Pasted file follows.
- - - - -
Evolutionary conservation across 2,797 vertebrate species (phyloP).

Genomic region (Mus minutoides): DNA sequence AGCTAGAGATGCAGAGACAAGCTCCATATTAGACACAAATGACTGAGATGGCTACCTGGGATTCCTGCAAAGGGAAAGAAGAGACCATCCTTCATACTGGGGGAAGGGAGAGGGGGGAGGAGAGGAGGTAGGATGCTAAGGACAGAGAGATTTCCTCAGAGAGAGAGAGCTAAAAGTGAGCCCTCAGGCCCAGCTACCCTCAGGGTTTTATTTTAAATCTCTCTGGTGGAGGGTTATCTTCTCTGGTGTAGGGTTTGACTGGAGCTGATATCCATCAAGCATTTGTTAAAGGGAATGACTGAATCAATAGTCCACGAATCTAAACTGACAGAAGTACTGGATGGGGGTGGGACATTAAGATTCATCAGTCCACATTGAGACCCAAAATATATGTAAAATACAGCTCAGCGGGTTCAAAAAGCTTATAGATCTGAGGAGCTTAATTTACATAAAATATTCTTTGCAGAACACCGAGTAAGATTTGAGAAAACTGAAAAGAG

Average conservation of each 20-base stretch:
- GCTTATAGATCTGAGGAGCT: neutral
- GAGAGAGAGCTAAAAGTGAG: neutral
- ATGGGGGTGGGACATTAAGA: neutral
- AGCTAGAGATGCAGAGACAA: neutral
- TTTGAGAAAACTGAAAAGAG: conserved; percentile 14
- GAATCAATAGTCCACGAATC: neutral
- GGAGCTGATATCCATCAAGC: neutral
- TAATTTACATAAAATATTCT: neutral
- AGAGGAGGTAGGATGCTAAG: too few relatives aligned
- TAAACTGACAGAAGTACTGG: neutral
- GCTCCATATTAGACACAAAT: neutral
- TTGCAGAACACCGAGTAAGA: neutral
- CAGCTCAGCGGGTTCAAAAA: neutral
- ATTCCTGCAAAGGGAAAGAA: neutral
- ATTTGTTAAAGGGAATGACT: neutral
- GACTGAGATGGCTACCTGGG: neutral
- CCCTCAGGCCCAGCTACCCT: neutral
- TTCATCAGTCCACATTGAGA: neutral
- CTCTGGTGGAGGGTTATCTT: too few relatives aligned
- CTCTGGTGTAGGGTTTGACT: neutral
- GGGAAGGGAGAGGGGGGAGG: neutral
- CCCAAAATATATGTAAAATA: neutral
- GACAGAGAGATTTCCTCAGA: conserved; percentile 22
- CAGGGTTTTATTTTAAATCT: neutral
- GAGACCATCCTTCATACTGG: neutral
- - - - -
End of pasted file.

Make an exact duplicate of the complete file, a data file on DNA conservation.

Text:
Evolutionary conservation across 2,797 vertebrate species (phyloP).

Genomic region (Mus minutoides): DNA sequence AGCTAGAGATGCAGAGACAAGCTCCATATTAGACACAAATGACTGAGATGGCTACCTGGGATTCCTGCAAAGGGAAAGAAGAGACCATCCTTCATACTGGGGGAAGGGAGAGGGGGGAGGAGAGGAGGTAGGATGCTAAGGACAGAGAGATTTCCTCAGAGAGAGAGAGCTAAAAGTGAGCCCTCAGGCCCAGCTACCCTCAGGGTTTTATTTTAAATCTCTCTGGTGGAGGGTTATCTTCTCTGGTGTAGGGTTTGACTGGAGCTGATATCCATCAAGCATTTGTTAAAGGGAATGACTGAATCAATAGTCCACGAATCTAAACTGACAGAAGTACTGGATGGGGGTGGGACATTAAGATTCATCAGTCCACATTGAGACCCAAAATATATGTAAAATACAGCTCAGCGGGTTCAAAAAGCTTATAGATCTGAGGAGCTTAATTTACATAAAATATTCTTTGCAGAACACCGAGTAAGATTTGAGAAAACTGAAAAGAG

Average conservation of each 20-base stretch:
- GCTTATAGATCTGAGGAGCT: neutral
- GAGAGAGAGCTAAAAGTGAG: neutral
- ATGGGGGTGGGACATTAAGA: neutral
- AGCTAGAGATGCAGAGACAA: neutral
- TTTGAGAAAACTGAAAAGAG: conserved; percentile 14
- GAATCAATAGTCCACGAATC: neutral
- GGAGCTGATATCCATCAAGC: neutral
- TAATTTACATAAAATATTCT: neutral
- AGAGGAGGTAGGATGCTAAG: too few relatives aligned
- TAAACTGACAGAAGTACTGG: neutral
- GCTCCATATTAGACACAAAT: neutral
- TTGCAGAACACCGAGTAAGA: neutral
- CAGCTCAGCGGGTTCAAAAA: neutral
- ATTCCTGCAAAGGGAAAGAA: neutral
- ATTTGTTAAAGGGAATGACT: neutral
- GACTGAGATGGCTACCTGGG: neutral
- CCCTCAGGCCCAGCTACCCT: neutral
- TTCATCAGTCCACATTGAGA: neutral
- CTCTGGTGGAGGGTTATCTT: too few relatives aligned
- CTCTGGTGTAGGGTTTGACT: neutral
- GGGAAGGGAGAGGGGGGAGG: neutral
- CCCAAAATATATGTAAAATA: neutral
- GACAGAGAGATTTCCTCAGA: conserved; percentile 22
- CAGGGTTTTATTTTAAATCT: neutral
- GAGACCATCCTTCATACTGG: neutral